Genetic factors like single nucleotide polymorphisms (SNPs) are one of the most common types of genomic sequence variations and potentially alter disease outcomes. Over a million SNPs are known and lie in the coding regions or within introns and intergenic sequences of DNA that are not coded/translated into amino acids directly. Missense non-synonymous SNPs (nsSNPs) are of particular interest as a single nucleotide change codes for different amino acids and may affect functions of the encoded protein and disease outcome. The increasing interest in unraveling the relationship between variation in genetic sequences and its effect on a protein’s structure and function has led to several in silico methods. Experimental techniques to identify the effect of multiple nsSNPs are high-cost, laborious, and involve lots of time, and therefore, in silico approaches can be used as preliminary tools to analyze the effect of nsSNPs.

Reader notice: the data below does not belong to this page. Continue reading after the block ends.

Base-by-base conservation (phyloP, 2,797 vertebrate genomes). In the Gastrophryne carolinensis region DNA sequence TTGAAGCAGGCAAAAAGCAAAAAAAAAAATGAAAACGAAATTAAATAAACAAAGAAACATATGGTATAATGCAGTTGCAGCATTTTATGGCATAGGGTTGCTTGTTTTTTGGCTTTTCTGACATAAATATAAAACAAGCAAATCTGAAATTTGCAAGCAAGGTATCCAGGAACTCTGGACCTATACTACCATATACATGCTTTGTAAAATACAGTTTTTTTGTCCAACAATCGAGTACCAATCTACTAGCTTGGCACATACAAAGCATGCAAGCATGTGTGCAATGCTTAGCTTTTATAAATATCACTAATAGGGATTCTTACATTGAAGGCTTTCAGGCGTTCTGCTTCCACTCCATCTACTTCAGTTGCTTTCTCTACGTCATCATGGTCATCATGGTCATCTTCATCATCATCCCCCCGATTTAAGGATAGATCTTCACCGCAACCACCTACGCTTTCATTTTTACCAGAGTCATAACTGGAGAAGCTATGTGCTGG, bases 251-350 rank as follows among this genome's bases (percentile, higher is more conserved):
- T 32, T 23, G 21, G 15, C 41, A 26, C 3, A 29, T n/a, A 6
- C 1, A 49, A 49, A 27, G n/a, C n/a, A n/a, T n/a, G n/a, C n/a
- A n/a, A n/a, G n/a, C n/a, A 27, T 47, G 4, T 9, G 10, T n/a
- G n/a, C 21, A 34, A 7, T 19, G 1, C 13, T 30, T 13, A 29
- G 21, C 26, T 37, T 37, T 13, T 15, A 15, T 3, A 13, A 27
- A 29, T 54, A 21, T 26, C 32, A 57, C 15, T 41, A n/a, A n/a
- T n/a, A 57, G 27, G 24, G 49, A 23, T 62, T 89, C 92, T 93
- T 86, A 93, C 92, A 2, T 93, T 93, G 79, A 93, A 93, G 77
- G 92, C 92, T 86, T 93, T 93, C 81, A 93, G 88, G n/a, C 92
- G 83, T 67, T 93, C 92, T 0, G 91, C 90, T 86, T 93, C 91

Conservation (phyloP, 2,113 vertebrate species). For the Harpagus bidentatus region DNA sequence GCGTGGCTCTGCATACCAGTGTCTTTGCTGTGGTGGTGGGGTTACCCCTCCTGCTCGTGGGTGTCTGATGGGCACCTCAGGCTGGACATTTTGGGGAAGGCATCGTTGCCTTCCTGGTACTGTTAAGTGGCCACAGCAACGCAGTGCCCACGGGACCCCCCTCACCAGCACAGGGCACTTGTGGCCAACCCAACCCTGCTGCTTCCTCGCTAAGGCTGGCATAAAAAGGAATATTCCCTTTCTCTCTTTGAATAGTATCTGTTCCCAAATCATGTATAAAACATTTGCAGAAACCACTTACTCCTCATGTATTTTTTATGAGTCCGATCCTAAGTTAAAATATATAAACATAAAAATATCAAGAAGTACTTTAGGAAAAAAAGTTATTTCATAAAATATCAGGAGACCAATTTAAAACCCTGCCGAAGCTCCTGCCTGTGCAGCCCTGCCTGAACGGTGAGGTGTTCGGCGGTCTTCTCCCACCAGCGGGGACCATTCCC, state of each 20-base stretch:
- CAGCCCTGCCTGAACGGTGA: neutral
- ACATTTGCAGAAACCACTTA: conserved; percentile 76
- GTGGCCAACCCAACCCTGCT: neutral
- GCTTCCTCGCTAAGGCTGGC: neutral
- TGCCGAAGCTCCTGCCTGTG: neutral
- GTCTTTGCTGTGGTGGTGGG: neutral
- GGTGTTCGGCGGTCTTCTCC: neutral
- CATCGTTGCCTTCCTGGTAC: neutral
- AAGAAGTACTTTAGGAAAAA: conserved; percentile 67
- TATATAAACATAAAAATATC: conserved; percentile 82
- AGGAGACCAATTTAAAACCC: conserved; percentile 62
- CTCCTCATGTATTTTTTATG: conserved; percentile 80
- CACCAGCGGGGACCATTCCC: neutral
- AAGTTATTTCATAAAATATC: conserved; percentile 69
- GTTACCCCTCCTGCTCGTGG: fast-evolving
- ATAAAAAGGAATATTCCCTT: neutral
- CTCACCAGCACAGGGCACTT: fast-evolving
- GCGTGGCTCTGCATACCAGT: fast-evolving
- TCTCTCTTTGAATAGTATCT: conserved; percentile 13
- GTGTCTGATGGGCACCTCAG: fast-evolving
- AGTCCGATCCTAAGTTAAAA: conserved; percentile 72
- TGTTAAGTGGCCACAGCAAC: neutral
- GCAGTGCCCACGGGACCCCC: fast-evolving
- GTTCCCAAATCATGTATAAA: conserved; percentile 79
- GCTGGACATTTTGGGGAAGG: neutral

Antimicrobial peptides (AMPs) are important defense peptides of the host and act at the frontline of innate responses displaying a broad spectrum of antimicrobial activity against different microorganisms including bacteria, viruses, fungi, and protozoa . Human beta-defensins (β-defensins) are AMPs that not only protect mucosal membranes from microbial attack but also link two arms of immune system—innate and adaptive immunity—by performing numerous immune-related functions including activation, multiplication, and movement of immune cells to the area of infection, balancing of cytokine production, and regulation of repair and wound healing mechanisms . Thus, defensins play a pivotal role in sustaining physiological homeostasis and act as a key guard of the tissues of the oral cavity, respiratory tract, skin, and digestive and genitourinary tracts against the pathogens . Defensin’s antimicrobicidal action is dependent on their cationic charge and also amphipathic organization of structure that enables it to bind to negatively charged bacterial membranes and then permeabilizing them to form pores that destroy bacteria . One of the most important defensins is β-defensin 1 (DEFB1 gene), and polymorphisms in the DEFB1 gene have been involved and related with several diseases including allergies, cystic fibrosis, and cancer . Multiple SNPs have been identified in the DEFB1 gene, and such SNPs may modify the expression or activity of β-defensin 1 and could affect the susceptibility of individuals to infection . In this study, we systematically collected missense nsSNPs of the DEFB1 gene and screened the nsSNPs using multiple bioinformatics software tools to analyze the damaging nature of the nsSNPs of the DEFB1 gene.